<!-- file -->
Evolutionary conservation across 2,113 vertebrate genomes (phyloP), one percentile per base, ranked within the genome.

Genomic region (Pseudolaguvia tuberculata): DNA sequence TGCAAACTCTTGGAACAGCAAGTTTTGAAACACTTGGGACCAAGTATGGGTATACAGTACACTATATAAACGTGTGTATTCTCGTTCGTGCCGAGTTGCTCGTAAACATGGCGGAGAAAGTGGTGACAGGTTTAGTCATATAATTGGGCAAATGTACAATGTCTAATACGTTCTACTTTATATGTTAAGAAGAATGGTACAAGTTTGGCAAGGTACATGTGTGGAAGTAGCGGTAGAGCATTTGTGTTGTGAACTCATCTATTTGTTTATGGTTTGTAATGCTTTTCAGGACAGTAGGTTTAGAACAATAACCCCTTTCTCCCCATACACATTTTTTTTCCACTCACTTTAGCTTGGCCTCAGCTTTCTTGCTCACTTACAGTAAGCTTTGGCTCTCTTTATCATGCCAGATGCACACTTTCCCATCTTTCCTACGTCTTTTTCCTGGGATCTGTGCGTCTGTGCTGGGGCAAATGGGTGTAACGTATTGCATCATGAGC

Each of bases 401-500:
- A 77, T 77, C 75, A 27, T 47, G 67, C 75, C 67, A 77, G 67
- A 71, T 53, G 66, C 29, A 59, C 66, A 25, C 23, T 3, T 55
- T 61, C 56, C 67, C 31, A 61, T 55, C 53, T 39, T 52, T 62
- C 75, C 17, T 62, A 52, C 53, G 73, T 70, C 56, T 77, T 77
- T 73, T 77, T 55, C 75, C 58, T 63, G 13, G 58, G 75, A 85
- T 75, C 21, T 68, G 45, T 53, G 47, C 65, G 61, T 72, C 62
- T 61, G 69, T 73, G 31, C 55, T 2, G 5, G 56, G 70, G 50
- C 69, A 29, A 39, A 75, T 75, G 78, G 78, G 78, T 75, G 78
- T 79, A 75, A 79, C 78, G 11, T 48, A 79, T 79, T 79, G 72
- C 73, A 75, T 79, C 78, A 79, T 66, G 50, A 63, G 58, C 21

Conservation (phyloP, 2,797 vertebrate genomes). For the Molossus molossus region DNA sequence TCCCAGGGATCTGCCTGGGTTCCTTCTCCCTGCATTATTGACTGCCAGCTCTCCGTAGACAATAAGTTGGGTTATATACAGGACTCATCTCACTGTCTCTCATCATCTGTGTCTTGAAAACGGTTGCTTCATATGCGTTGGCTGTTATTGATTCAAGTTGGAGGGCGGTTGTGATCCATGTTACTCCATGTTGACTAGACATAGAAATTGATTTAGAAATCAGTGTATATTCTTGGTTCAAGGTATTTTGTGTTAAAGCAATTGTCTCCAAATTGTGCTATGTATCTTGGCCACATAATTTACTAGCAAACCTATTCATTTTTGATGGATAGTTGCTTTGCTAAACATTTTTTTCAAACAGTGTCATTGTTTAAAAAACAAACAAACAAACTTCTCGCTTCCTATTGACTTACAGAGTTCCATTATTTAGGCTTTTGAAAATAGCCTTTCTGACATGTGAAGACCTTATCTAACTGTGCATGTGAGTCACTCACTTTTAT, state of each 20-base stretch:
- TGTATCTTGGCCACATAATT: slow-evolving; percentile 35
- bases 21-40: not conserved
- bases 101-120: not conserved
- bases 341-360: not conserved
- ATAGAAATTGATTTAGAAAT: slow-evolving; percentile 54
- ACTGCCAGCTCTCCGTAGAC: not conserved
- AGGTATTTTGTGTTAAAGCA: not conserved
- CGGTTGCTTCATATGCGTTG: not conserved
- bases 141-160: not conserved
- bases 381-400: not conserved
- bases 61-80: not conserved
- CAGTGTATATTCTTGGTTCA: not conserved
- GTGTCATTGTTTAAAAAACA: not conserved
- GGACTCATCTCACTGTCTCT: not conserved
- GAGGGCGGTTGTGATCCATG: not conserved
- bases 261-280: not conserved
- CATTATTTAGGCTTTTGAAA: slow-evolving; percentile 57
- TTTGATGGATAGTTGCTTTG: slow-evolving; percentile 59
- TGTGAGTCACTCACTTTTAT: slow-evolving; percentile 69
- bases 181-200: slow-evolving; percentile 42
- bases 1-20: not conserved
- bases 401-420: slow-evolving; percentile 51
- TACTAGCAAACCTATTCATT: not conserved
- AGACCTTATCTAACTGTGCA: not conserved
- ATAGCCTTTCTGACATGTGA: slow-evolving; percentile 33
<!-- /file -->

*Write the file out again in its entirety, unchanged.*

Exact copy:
Evolutionary conservation across 2,113 vertebrate genomes (phyloP), one percentile per base, ranked within the genome.

Genomic region (Pseudolaguvia tuberculata): DNA sequence TGCAAACTCTTGGAACAGCAAGTTTTGAAACACTTGGGACCAAGTATGGGTATACAGTACACTATATAAACGTGTGTATTCTCGTTCGTGCCGAGTTGCTCGTAAACATGGCGGAGAAAGTGGTGACAGGTTTAGTCATATAATTGGGCAAATGTACAATGTCTAATACGTTCTACTTTATATGTTAAGAAGAATGGTACAAGTTTGGCAAGGTACATGTGTGGAAGTAGCGGTAGAGCATTTGTGTTGTGAACTCATCTATTTGTTTATGGTTTGTAATGCTTTTCAGGACAGTAGGTTTAGAACAATAACCCCTTTCTCCCCATACACATTTTTTTTCCACTCACTTTAGCTTGGCCTCAGCTTTCTTGCTCACTTACAGTAAGCTTTGGCTCTCTTTATCATGCCAGATGCACACTTTCCCATCTTTCCTACGTCTTTTTCCTGGGATCTGTGCGTCTGTGCTGGGGCAAATGGGTGTAACGTATTGCATCATGAGC

Each of bases 401-500:
- A 77, T 77, C 75, A 27, T 47, G 67, C 75, C 67, A 77, G 67
- A 71, T 53, G 66, C 29, A 59, C 66, A 25, C 23, T 3, T 55
- T 61, C 56, C 67, C 31, A 61, T 55, C 53, T 39, T 52, T 62
- C 75, C 17, T 62, A 52, C 53, G 73, T 70, C 56, T 77, T 77
- T 73, T 77, T 55, C 75, C 58, T 63, G 13, G 58, G 75, A 85
- T 75, C 21, T 68, G 45, T 53, G 47, C 65, G 61, T 72, C 62
- T 61, G 69, T 73, G 31, C 55, T 2, G 5, G 56, G 70, G 50
- C 69, A 29, A 39, A 75, T 75, G 78, G 78, G 78, T 75, G 78
- T 79, A 75, A 79, C 78, G 11, T 48, A 79, T 79, T 79, G 72
- C 73, A 75, T 79, C 78, A 79, T 66, G 50, A 63, G 58, C 21

Conservation (phyloP, 2,797 vertebrate genomes). For the Molossus molossus region DNA sequence TCCCAGGGATCTGCCTGGGTTCCTTCTCCCTGCATTATTGACTGCCAGCTCTCCGTAGACAATAAGTTGGGTTATATACAGGACTCATCTCACTGTCTCTCATCATCTGTGTCTTGAAAACGGTTGCTTCATATGCGTTGGCTGTTATTGATTCAAGTTGGAGGGCGGTTGTGATCCATGTTACTCCATGTTGACTAGACATAGAAATTGATTTAGAAATCAGTGTATATTCTTGGTTCAAGGTATTTTGTGTTAAAGCAATTGTCTCCAAATTGTGCTATGTATCTTGGCCACATAATTTACTAGCAAACCTATTCATTTTTGATGGATAGTTGCTTTGCTAAACATTTTTTTCAAACAGTGTCATTGTTTAAAAAACAAACAAACAAACTTCTCGCTTCCTATTGACTTACAGAGTTCCATTATTTAGGCTTTTGAAAATAGCCTTTCTGACATGTGAAGACCTTATCTAACTGTGCATGTGAGTCACTCACTTTTAT, state of each 20-base stretch:
- TGTATCTTGGCCACATAATT: slow-evolving; percentile 35
- bases 21-40: not conserved
- bases 101-120: not conserved
- bases 341-360: not conserved
- ATAGAAATTGATTTAGAAAT: slow-evolving; percentile 54
- ACTGCCAGCTCTCCGTAGAC: not conserved
- AGGTATTTTGTGTTAAAGCA: not conserved
- CGGTTGCTTCATATGCGTTG: not conserved
- bases 141-160: not conserved
- bases 381-400: not conserved
- bases 61-80: not conserved
- CAGTGTATATTCTTGGTTCA: not conserved
- GTGTCATTGTTTAAAAAACA: not conserved
- GGACTCATCTCACTGTCTCT: not conserved
- GAGGGCGGTTGTGATCCATG: not conserved
- bases 261-280: not conserved
- CATTATTTAGGCTTTTGAAA: slow-evolving; percentile 57
- TTTGATGGATAGTTGCTTTG: slow-evolving; percentile 59
- TGTGAGTCACTCACTTTTAT: slow-evolving; percentile 69
- bases 181-200: slow-evolving; percentile 42
- bases 1-20: not conserved
- bases 401-420: slow-evolving; percentile 51
- TACTAGCAAACCTATTCATT: not conserved
- AGACCTTATCTAACTGTGCA: not conserved
- ATAGCCTTTCTGACATGTGA: slow-evolving; percentile 33